News & Insights

What are Section 102 and Section 104 Agreements?

Lauren Walker, an associate in the Real Estate team, explains what Section 102 and 104 Agreements are and why they are used.

Both Section 102 and Section 104 Agreements relate to sewer adoption arrangements entered into with regional water and sewerage companies (“sewerage undertakers”). The distinction to note between the agreements is that Section 104 Agreements relate to the adoption of new sewers, whereas Section 102 Agreements relate to the adoption of existing sewers. Please note that if a sewerage undertaker covers areas in, or mainly in, Wales, the position and procedures are slightly different; this article focusses on undertakings and payments in England.

Section 104 Agreements – a brief outline

Any person or company who is constructing or proposes to construct a new sewer may request that a sewerage undertaker enters into a Section 104 Agreement to adopt the new sewer, so that the sewerage undertaker will then become responsible for maintaining the sewer at their own expense. The Section 104 Agreement will set out the standards and approved materials to be used in the construction of the sewers and apparatus to ensure the sewer meets a specific standard. If the sewer is then constructed in accordance with the terms of the agreement, the sewerage undertaker will, at a specified date once construction is complete, make a vesting declaration adopting the sewer. Such agreements can also relate to the drains that connect into sewers already vested in a sewerage undertaker or to sewage disposal works. There are many steps involved in the procedures for obtaining a Section 104 Agreement and we would recommend that you obtain advice early on if you are looking to obtain an agreement.

Section 102 Agreements – a brief outline

Any person or company may also submit an application to a sewerage undertaker requesting that they adopt a privately operating sewer which is already constructed and installed. Such agreements are usually put in place where new sewers are constructed and are operational before a Section 104 Agreement has been entered into, therefore voiding a potential Section 104 Agreement as the sewers are already in existence. When deciding whether to adopt the sewer and make a vesting declaration, the sewerage undertaking must consider all the circumstances in the case and take into account the following considerations:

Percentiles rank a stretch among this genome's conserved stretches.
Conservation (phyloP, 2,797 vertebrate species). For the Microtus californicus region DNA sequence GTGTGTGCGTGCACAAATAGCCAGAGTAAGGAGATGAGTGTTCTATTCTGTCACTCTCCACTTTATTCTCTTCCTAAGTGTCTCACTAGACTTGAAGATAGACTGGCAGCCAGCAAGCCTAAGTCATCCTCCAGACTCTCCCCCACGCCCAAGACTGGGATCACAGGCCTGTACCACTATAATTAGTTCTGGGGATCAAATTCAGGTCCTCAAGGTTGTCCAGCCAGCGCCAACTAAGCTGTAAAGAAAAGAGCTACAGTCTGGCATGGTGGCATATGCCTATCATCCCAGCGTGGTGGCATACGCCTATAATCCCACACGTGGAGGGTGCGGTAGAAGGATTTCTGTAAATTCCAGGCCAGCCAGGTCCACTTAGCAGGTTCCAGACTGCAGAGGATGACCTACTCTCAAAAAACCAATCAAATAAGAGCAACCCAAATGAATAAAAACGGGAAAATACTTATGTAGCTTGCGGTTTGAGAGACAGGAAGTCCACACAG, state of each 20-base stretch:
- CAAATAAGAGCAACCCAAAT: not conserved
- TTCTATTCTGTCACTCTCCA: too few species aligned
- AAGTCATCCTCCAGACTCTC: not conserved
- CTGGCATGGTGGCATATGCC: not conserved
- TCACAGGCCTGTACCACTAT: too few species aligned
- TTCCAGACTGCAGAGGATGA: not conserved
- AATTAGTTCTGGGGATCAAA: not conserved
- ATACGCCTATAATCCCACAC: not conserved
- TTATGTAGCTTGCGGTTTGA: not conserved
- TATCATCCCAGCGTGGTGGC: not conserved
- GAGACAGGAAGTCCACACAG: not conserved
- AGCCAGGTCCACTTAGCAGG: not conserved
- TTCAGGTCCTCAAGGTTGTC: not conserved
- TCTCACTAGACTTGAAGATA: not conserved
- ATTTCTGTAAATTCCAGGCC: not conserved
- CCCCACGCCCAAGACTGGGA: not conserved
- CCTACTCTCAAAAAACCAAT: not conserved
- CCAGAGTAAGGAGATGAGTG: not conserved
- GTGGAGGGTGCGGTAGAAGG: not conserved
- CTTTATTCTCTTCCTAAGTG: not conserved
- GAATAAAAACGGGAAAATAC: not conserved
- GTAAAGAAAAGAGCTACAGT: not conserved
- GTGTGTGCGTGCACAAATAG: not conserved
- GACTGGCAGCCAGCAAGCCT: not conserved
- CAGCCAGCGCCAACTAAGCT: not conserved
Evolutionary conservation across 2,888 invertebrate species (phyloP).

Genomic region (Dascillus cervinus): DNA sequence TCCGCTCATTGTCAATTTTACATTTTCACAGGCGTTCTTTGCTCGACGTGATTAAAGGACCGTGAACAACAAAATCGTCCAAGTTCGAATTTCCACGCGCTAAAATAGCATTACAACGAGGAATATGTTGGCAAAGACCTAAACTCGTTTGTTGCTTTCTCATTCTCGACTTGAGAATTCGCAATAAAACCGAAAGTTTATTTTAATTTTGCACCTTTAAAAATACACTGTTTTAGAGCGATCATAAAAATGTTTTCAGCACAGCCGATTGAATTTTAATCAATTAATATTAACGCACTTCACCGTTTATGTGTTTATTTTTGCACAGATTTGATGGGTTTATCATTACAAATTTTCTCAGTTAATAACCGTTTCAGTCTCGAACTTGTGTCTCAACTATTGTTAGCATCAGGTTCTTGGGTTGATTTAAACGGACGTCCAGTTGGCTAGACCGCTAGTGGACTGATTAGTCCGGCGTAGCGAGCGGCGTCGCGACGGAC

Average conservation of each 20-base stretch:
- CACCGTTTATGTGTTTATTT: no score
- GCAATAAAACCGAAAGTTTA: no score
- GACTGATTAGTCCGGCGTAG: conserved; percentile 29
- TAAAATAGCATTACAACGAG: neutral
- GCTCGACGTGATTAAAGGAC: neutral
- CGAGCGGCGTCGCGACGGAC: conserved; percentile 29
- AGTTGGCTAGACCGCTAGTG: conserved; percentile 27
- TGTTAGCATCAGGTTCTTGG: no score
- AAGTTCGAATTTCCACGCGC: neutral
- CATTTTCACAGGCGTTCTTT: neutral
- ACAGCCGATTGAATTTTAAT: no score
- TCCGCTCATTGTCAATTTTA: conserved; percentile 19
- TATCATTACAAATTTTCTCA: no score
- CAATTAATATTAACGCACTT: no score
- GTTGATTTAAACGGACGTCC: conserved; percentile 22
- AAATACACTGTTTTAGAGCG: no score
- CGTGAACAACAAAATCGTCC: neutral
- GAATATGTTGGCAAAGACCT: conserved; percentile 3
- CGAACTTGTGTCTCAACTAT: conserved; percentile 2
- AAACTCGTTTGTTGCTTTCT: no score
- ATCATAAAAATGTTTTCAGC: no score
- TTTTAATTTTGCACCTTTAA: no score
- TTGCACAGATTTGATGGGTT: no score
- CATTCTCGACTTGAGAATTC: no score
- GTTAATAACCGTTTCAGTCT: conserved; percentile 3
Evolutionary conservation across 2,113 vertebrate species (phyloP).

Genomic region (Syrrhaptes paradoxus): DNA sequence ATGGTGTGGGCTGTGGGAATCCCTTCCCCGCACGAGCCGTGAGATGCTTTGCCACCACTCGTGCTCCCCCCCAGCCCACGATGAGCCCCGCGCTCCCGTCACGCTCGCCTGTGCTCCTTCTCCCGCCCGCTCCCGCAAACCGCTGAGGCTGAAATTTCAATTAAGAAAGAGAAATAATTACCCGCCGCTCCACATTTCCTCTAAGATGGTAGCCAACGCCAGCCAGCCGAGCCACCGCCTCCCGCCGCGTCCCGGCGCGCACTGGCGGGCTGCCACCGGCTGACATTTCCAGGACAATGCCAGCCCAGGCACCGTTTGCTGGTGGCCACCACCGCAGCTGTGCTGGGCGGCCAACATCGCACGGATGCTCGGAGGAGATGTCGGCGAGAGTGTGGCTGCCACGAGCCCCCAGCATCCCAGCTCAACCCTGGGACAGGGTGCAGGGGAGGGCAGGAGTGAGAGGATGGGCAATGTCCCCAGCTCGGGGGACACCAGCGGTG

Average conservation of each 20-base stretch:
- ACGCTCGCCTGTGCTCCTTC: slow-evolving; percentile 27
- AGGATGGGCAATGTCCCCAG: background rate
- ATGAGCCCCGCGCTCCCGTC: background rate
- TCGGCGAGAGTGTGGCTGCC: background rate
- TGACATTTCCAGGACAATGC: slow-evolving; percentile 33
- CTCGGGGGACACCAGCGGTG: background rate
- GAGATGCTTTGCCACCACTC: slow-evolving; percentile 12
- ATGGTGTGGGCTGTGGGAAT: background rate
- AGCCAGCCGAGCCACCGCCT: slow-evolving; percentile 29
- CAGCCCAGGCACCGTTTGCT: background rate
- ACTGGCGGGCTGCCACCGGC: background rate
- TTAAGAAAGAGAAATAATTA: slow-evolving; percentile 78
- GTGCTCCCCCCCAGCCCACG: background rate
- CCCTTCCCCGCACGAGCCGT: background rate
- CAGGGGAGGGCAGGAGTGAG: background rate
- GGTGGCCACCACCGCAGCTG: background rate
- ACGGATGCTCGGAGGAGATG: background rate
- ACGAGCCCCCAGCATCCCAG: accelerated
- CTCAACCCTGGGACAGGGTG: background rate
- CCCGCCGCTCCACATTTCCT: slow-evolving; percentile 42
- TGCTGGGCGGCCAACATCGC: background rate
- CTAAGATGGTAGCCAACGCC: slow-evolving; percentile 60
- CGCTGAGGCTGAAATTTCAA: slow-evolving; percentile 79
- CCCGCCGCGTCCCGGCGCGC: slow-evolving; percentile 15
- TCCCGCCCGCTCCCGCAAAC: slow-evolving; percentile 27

• Whether the sewer or works are adapted, or will be required, for a general system of sewerage provided or proposed for the whole or any part of that location;
  • Whether the sewer or lateral drain is constructed under a highway or under land reserved by a planning scheme for a street;
  • The number of buildings which the sewer or lateral drain is intended to serve and whether, having regards to the proximity of other buildings or the prospect of future development, it is likely to be required to serve additional buildings;
  • The method of construction and the state or repair of the sewer, lateral drain or works; and
  • In a case where an owner objects to adoption, whether the making of a proposed vesting declaration would be seriously detrimental to the objecting owner.

Automatic adoption on 1 October 2011

It should be noted that the majority of private sewers and lateral drains in England and Wales which were connected to a public sewer as at 1 July 2011 were automatically adopted on 1 October 2011 pursuant to The Water Industry (Schemes for Adoption of Private Sewers) Regulations 2011. The intent of this was to help create uniformity in the standards of the sewers and drains on construction, due to fluctuating standards having an impact on those privately responsible for repair of the same. However, this does not mean that all sewers existing before that date are adopted.

Duties of sewerage undertakings

If you are looking to enter into one of the above agreements, or think that one may potentially be required, it is worth bearing in mind that there are duties imposed on sewerage undertakings by statute, including a primary duty (subject to certain conditions) to provide public sewers and lateral drains to connect a property to the sewer. The duty occurs where:

  • The sewers and/or drains are required for domestic sewerage;